Plants can become nutrient deficient if they do not receive adequate chemical elements for plant growth and development. These may arise from inadequate essential nutrient levels in the soil or growing media, whether the plant is outside in the landscape or indoor in a pot. However many factors such as inadequate light conditions, plant stress, incidence of pest, and inadequate soil conditions can prevent plant root uptake of nutrients and can be mistaken for a nutrient deficiency condition. It may be difficult to determine if your plant has a nutrient deficiency problem without analyzing the plant foliage for nutrient content.
You can get an idea if your plant is experience a nutrient deficiency condition by conducting a visual diagnosis for common essential nutrient deficiencies symptoms. For this, you will need to identify if the abnormal condition or nutrient deficiency symptom, which could be yellowing, necrosis, spottiness, etc., is occurring on the old leaves (schematic 1) verses the new leaves (schematic 2).
Using the visual diagnosis schematic for symptoms on old leaves, if the deficiency is occurring on old leaves but also exhibiting symptoms on the entire plant with the plant having a light green appearance or lower leaves yellowing that are drying and turning brown, it is usually an indication of nitrogen deficiency. Nutrients deficiencies for phosphorus, magnesium and potassium are usually expressed in old plant leaves as seen in the old leaves schematic.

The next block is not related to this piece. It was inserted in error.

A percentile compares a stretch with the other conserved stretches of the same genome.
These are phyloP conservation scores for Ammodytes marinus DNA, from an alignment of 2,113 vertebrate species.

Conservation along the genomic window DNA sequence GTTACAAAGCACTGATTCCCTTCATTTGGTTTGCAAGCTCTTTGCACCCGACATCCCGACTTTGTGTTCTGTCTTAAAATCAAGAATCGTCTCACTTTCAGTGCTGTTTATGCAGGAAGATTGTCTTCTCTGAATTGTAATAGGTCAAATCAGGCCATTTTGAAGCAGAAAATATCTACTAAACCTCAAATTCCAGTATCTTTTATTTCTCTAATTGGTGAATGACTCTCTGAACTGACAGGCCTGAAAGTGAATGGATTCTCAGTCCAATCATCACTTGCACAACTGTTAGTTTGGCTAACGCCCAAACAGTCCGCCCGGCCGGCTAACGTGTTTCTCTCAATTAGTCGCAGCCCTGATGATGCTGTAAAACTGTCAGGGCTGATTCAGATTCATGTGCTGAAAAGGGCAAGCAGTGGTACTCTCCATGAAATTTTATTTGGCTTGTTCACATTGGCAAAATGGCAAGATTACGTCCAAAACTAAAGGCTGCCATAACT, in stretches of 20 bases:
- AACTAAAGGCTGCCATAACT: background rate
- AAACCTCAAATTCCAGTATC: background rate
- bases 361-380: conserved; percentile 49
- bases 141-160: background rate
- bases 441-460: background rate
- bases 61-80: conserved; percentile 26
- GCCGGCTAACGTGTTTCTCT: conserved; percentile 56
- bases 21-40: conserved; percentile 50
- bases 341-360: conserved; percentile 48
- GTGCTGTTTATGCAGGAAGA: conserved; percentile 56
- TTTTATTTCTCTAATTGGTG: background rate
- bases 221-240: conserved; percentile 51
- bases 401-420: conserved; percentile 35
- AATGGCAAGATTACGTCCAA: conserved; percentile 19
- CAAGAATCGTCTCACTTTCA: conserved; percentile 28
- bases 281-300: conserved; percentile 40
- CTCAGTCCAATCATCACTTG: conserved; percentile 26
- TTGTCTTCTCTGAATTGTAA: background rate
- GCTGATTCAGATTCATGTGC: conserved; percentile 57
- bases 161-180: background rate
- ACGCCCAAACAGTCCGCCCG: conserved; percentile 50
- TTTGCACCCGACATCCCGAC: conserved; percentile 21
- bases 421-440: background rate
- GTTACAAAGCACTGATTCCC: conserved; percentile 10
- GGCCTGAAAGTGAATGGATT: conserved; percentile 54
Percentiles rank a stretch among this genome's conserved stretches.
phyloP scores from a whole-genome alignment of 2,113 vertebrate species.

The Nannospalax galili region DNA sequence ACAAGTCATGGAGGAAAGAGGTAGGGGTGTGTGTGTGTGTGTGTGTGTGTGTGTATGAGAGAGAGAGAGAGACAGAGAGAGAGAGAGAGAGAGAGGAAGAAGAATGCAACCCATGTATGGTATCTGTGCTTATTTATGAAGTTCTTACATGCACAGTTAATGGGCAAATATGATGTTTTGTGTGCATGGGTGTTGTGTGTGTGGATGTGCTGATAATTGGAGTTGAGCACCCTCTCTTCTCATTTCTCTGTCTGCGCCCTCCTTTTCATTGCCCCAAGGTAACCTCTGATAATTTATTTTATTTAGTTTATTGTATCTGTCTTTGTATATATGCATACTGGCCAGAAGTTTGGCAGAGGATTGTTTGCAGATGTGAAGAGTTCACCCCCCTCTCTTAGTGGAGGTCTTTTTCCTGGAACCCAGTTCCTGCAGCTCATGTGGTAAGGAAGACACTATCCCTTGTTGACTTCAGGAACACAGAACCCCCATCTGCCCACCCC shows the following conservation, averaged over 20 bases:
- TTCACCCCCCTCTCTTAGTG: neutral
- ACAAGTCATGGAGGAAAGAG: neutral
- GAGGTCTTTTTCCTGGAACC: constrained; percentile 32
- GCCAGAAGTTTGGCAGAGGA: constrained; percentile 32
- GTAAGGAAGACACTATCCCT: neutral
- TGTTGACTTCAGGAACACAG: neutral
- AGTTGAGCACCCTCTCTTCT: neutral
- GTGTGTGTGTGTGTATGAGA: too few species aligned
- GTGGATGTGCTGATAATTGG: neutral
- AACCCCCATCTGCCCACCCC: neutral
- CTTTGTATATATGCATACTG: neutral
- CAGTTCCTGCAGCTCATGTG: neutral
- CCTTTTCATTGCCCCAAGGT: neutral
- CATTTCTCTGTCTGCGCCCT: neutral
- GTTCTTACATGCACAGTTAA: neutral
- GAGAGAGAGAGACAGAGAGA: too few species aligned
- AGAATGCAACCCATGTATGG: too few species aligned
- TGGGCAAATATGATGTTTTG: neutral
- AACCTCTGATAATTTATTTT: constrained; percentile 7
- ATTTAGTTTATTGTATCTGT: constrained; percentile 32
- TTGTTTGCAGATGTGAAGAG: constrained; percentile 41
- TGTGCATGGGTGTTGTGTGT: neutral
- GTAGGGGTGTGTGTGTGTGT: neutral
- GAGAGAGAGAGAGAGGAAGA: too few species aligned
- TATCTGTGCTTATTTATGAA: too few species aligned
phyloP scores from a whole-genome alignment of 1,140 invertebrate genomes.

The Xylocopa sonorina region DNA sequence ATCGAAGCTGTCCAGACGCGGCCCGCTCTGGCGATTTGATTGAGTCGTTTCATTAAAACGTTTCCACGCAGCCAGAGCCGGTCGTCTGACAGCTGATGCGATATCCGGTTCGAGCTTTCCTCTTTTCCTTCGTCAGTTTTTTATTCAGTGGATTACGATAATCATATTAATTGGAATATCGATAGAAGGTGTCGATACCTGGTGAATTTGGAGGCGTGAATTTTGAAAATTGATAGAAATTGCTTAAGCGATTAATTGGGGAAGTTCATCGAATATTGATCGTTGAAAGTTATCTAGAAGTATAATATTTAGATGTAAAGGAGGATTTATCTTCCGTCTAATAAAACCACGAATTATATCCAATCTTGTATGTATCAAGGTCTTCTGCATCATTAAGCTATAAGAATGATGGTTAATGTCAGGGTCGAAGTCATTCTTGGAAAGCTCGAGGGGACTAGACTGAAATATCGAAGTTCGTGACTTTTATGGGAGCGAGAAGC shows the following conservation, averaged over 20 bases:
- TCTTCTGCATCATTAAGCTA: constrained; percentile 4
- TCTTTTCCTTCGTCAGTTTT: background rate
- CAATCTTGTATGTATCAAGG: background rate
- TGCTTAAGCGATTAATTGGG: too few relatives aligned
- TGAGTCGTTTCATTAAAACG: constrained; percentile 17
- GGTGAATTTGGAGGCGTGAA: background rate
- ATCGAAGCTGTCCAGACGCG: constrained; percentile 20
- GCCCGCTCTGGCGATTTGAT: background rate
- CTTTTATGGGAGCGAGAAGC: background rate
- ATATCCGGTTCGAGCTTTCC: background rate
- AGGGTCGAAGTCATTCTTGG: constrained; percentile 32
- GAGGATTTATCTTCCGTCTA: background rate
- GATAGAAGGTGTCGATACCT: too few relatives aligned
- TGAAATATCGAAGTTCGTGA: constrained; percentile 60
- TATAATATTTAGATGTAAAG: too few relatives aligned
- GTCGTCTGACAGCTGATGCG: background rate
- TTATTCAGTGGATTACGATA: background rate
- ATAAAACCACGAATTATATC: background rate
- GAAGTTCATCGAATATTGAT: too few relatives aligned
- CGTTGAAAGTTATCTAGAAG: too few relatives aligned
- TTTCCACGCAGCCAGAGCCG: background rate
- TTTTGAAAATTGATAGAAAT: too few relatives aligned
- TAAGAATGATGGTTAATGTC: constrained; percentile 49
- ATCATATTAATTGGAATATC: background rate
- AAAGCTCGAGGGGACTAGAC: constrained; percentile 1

Symptoms that appear on new plant leaves that are differentiated by distorted leaves that maybe showing necrosis and depending on whether terminal buds dies would lead to a visual diagnosis of either boron, calcium or copper. On the other hand, symptoms that appears on new leaves that are differentiated by chlorotic leaves that maybe spreading to entire plant or exhibiting intervenial chlorosis, depending on shortening of the plant stem and the presence of necrotic spots would lead to a visual diagnosis for sulfur, zinc, iron, or manganese.
Amy L. Shober and Geoffrey C. Denny with the UF/IFAS Department of Soil and Water Science, Center for Landscape Conservation and Ecology, Gulf Coast Research and Education Center (REC)—Balm have more detailed information in their publication on Identifying Nutrient Deficiencies in Ornamental Plants.